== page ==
It pays to be prepared

writes Sally Pointon


ONCE YOU have established that your bitch is in whelp, it is essential that you prepare a whelping room/area at least 10 days before her due date, as in our breed it is not impossible for her to whelp as much as a week early - and it is a good idea to get her used to the place she will be rearing her puppies for the first few weeks well before the time.

 The whelping area should be away from other members of the dog family, at least for the first few weeks, so that mother and puppies have their own space - much like wild animals find themselves a quiet spot or burrow in which to rear their young - but it should not be so detached from everyday noises that they are cocooned away from reality. ".

 The whelping box can be as simple as a suitably sized cardboard box (big enough for the bitch to lay down comfortably with a bit to spare) or specially designed 'state of the art' one. Some people prefer to crate their bitches; others use the bitch's normal bed surrounded by a puppy pen. Whatever you decide to use, it should be positioned in a draft-free area, and lined with newspaper and/or bedding (I have found that some dogs do not like 'vetbed' and prefer a towel or blanket).

It is advisable to prepare for all eventualities well in advance of your bitch going into labour as you never know how much time you will have before the first puppy arrives. Having experienced several problems during whelping myself, here is a list of the things I make sure are at the ready: newspapers, towels, a couple of flannels, kitchen roll, cotton wool, bin bags (to put the 'rubbish' in), blunt scissors (to cut the cord, if necessary - although it's always better to 'tear' it), thick, waxed dental floss (for tying the cords), disinfectant (for washing hands), baby wipes, several pieces of vetbed or similar, a smallish box (cardboard or otherwise) complete with water-bottle/heat pad and bedding (to put puppies in while mother has next puppy, if necessary), a set of scales, a 'puppy chart' and pen (to record the weight, sex, colour/markings of each puppy as it is born, and to record whether or not the afterbirth came away), a bowl of fresh water (for the bitch to drink), some brandy (for reviving puppies - or you!), 'Iifeaid' or similar (a rehydrating liquid for bitch and puppies), book on whelping! and a mobile phone (so that you can 'phone a friend' for advice or support - it's also a good idea to have your vet's phone number handy). Now this might seem like an awfully long list, but I've found that it's better to be ready for all eventualities than to scrabble around looking for things at a crucial moment.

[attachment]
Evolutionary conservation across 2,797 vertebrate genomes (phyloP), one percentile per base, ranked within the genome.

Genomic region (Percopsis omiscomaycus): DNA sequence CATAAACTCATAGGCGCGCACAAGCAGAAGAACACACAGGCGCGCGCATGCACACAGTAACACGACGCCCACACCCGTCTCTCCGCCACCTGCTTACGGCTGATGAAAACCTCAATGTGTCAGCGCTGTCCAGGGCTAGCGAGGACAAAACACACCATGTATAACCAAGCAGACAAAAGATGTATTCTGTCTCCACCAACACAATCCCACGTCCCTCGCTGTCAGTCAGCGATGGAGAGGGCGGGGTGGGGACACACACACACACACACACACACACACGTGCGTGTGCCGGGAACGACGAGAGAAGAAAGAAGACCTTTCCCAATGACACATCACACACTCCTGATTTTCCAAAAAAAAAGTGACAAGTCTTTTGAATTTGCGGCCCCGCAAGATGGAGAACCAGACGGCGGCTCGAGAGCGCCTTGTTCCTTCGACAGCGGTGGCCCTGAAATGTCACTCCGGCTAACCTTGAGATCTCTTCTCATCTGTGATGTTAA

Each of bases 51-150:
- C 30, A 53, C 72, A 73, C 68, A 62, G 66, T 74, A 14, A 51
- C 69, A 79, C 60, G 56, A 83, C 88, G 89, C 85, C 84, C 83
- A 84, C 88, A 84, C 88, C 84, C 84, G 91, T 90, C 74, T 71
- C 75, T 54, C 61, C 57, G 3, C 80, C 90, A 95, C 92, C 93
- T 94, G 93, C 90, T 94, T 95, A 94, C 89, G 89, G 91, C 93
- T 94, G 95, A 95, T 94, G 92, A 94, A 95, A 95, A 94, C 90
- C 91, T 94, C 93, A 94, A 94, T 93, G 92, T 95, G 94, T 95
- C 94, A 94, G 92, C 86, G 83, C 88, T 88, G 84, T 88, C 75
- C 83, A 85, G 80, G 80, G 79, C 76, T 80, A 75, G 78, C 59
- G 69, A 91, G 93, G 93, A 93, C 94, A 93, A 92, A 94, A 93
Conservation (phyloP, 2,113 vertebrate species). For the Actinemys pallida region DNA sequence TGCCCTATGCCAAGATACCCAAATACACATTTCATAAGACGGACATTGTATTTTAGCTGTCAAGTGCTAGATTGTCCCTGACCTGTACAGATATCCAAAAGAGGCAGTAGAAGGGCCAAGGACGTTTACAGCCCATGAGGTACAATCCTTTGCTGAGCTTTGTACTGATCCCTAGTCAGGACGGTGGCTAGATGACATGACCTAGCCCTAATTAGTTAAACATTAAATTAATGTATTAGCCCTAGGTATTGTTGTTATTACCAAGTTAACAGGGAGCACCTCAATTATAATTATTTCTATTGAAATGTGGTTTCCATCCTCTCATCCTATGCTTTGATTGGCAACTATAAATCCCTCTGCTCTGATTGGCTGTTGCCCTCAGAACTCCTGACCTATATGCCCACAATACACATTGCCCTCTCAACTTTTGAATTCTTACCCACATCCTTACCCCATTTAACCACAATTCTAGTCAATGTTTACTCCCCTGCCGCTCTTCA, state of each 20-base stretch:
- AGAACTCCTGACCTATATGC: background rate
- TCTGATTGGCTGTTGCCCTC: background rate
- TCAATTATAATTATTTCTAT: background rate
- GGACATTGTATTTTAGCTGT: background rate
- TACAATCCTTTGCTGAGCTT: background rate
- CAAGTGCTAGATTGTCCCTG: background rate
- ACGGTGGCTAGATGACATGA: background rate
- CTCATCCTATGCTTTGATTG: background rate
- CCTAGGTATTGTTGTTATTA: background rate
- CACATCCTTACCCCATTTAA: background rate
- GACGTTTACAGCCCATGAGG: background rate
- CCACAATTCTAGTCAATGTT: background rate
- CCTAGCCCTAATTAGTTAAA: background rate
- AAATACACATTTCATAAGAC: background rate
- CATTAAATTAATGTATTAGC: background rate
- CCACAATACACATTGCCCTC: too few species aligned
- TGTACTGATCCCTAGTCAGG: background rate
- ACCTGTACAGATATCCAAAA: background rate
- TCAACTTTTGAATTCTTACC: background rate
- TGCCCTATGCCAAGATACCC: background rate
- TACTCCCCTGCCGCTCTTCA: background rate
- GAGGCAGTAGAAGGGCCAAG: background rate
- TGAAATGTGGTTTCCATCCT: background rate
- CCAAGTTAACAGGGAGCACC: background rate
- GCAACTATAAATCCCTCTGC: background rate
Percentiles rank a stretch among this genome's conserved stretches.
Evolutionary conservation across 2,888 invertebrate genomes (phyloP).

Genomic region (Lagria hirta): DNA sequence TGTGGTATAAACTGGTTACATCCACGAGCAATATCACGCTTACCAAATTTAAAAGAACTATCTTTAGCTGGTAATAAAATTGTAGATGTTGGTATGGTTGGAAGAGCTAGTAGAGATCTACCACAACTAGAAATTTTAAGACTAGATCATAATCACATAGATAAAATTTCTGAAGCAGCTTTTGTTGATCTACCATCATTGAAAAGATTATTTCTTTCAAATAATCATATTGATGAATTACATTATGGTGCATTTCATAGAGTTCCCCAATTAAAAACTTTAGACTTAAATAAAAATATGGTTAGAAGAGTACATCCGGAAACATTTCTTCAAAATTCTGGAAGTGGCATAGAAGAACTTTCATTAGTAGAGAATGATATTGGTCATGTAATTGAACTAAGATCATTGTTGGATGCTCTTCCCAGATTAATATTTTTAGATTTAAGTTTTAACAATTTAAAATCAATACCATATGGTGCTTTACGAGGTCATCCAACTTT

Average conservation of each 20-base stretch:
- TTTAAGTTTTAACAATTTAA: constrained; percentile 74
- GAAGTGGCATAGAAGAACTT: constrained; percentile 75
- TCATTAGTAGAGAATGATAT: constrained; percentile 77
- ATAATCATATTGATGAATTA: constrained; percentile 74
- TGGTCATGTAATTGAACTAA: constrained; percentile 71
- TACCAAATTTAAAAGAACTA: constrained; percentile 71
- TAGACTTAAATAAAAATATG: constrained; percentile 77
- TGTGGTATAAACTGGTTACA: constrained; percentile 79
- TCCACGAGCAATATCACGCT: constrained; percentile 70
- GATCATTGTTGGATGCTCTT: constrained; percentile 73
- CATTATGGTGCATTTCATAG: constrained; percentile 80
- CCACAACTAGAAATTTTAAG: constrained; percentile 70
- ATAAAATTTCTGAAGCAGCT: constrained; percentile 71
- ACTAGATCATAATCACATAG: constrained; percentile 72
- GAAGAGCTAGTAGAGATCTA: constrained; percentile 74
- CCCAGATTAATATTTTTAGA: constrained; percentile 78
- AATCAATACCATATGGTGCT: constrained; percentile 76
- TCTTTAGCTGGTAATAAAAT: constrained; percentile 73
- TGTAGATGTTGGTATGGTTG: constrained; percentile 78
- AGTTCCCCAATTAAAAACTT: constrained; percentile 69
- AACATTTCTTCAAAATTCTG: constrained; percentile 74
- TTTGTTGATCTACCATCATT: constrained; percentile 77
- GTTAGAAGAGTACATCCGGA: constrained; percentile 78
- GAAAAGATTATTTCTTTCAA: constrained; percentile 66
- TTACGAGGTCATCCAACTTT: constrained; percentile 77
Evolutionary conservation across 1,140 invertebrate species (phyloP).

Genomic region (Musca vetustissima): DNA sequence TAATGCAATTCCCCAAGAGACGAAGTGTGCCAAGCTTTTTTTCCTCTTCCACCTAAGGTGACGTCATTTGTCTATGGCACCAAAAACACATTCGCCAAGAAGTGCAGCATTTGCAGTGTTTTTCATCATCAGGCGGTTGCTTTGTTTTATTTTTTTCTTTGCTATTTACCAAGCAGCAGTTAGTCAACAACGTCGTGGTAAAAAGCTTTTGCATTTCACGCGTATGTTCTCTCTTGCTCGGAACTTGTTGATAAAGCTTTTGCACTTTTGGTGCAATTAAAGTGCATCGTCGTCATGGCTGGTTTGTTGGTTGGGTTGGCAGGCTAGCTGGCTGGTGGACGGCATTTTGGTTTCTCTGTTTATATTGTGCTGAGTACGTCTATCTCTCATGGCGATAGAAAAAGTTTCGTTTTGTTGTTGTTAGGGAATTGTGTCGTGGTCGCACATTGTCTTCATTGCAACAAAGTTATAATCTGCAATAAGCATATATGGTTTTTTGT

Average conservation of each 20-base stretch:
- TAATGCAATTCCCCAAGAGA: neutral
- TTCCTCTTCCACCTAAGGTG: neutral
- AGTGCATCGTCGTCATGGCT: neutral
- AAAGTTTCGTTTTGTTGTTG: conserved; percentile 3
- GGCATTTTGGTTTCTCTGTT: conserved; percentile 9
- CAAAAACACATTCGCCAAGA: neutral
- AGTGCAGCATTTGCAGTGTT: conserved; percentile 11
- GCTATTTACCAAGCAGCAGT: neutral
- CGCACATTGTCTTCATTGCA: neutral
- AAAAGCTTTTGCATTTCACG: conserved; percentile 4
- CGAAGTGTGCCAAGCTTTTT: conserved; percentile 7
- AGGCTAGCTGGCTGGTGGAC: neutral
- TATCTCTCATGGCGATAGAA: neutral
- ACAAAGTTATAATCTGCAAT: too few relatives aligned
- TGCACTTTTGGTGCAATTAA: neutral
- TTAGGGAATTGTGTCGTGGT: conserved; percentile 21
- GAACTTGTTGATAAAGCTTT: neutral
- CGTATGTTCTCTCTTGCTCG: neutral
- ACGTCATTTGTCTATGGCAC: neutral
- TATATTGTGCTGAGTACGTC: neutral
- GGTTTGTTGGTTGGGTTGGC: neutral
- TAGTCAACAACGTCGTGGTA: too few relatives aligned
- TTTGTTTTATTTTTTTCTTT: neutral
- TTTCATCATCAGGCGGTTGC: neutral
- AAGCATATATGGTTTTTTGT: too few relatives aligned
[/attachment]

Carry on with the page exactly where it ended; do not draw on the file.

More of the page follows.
During and after the birth (for at least 2 weeks) you will need to keep the whelping area at a constant temperature of about 80 degrees, but it should also be well ventilated. Some people prefer to use an infra-red lamp over the box; others use a heat pad underneath the puppies; some like to keep the whole room at a constant temperature, but this can cause the mother to overheat and possibly leave the box in search of a cooler place to lay. Again it will depend on you and your bitch as to what suits you best.

Once the birth is over and mother and puppies are settled, hopefully there will be very little for you to do for the next 3 weeks or so (apart from cleaning the whelping box and keeping an eye on mum and pups), until they start to become more independent... but that's another story!